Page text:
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'Poetry, exercise and tidying Gay's office' help Kathleen to cope during virus lockdown

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Kathleen Watkins with husband Gay Byrne, the legendary RTE broadcaster who died in November of last year

Kathleen Watkins with husband Gay Byrne, the legendary RTE broadcaster who died in November of last year

Kathleen Watkins with husband Gay Byrne, the legendary RTE broadcaster who died in November of last year

Gay Byrne's widow Kathleen Watkins says she is getting through lockdown alone with poetry and exercise as she cleans a "lifetime of broadcasting" from her husband's office.

The legendary broadcaster died on November 4 last year and Ms Watkins said that she is trying to keep busy during the Covid-19 lockdown.

"I'm doing my best in more ways than one," the 85-year-old said.

"I'm doing quite well here and alone, of course, but my daughter Susie is filling my fridge regularly, and my niece Susan is flying around looking after the three widowed Watkins sisters.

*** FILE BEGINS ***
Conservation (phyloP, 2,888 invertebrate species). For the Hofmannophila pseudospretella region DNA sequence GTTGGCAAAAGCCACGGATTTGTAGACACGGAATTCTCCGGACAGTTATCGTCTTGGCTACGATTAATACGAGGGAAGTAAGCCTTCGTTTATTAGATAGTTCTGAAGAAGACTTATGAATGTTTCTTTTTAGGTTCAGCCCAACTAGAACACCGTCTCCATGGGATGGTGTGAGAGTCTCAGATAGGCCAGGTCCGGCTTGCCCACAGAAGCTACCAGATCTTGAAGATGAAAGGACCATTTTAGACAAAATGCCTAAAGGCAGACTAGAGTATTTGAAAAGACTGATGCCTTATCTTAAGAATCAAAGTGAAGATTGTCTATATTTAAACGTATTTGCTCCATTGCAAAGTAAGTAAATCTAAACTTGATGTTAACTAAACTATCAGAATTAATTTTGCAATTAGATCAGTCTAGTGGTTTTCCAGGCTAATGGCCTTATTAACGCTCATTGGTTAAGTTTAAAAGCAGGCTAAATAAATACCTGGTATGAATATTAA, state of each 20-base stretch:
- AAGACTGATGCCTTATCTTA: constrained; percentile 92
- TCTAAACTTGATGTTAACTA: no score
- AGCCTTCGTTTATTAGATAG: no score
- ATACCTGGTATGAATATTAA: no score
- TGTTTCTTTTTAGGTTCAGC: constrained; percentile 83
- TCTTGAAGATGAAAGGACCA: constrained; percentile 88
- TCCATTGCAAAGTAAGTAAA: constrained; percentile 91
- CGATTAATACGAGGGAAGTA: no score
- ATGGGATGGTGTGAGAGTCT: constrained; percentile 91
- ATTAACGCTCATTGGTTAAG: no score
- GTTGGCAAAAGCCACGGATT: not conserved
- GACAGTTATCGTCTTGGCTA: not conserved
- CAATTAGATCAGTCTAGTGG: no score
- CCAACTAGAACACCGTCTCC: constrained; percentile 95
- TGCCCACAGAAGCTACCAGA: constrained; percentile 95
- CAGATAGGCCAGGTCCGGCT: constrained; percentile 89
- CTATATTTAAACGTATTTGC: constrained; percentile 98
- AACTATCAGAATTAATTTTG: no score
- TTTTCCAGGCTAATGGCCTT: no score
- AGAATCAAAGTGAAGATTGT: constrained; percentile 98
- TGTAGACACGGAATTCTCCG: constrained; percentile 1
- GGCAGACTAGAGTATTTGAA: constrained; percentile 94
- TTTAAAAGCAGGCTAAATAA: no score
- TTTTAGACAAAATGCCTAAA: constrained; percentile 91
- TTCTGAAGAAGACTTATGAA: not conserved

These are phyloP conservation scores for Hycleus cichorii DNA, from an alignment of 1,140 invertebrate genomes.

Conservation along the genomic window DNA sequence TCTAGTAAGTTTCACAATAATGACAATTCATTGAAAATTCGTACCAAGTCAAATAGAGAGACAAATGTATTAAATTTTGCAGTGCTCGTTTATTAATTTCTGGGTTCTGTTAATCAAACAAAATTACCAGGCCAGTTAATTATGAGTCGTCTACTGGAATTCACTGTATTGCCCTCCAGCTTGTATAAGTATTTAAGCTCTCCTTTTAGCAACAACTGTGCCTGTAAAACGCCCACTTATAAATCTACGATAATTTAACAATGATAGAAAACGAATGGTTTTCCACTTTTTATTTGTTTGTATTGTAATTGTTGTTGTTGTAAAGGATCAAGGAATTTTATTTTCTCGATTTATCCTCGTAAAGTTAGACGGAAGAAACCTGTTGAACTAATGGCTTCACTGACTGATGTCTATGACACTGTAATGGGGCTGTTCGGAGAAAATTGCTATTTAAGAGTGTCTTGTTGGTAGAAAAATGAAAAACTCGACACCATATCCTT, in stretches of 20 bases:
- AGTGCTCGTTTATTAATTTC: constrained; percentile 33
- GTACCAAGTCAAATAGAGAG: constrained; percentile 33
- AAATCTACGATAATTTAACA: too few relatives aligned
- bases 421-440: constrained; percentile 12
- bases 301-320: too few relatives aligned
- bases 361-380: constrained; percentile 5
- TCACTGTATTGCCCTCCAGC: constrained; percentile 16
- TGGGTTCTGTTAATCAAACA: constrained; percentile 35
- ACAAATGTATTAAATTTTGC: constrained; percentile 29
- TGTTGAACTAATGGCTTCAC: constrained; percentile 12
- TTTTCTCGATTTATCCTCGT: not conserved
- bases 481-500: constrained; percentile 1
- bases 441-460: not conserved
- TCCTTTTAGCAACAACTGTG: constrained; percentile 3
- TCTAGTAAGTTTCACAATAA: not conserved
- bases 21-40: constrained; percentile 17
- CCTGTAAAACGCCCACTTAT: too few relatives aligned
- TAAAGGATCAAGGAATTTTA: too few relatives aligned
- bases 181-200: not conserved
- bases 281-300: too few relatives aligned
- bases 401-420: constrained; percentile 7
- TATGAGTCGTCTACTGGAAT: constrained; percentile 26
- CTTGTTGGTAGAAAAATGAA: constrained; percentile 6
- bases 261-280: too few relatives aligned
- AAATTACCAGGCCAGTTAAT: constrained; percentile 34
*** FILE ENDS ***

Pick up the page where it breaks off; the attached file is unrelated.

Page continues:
"We're all very spoiled and we're counting our blessings really. I have been tidying up Gay's office, and after a lifetime of broadcasting there's a fair bit to tidy up.

"I certainly think it's important if you can have a structure to your day. I would get up and shower and dress and have breakfast, and I read the paper, then I get into some of the poetry books, and then I do some walking around with some exercises."

Ms Watkins, who has made a name as a broadcaster, harpist, actress, singer and author, was on The Ray D'Arcy Show on RTE Radio 1, where the host asked her to read a poem that was appropriate for the times.

The Dublin woman, who added that she is remaining positive, read Love After Love by Derek Walcott.

Amazing

The poem spreads the message "whenever you've hidden yourself, there's always time to come out into the light of day. And now is the time to feast on your life".

Ms Watkins added: "Of course the phone is great and the iPad is also great. I'm not big into technology, but because I'm forced to be here on my own, it's amazing what you'll learn.

"I think it's a shocking thing, but it's like I used to hear people talking about war, and that in times of war people had so much time with each other and they were very generous."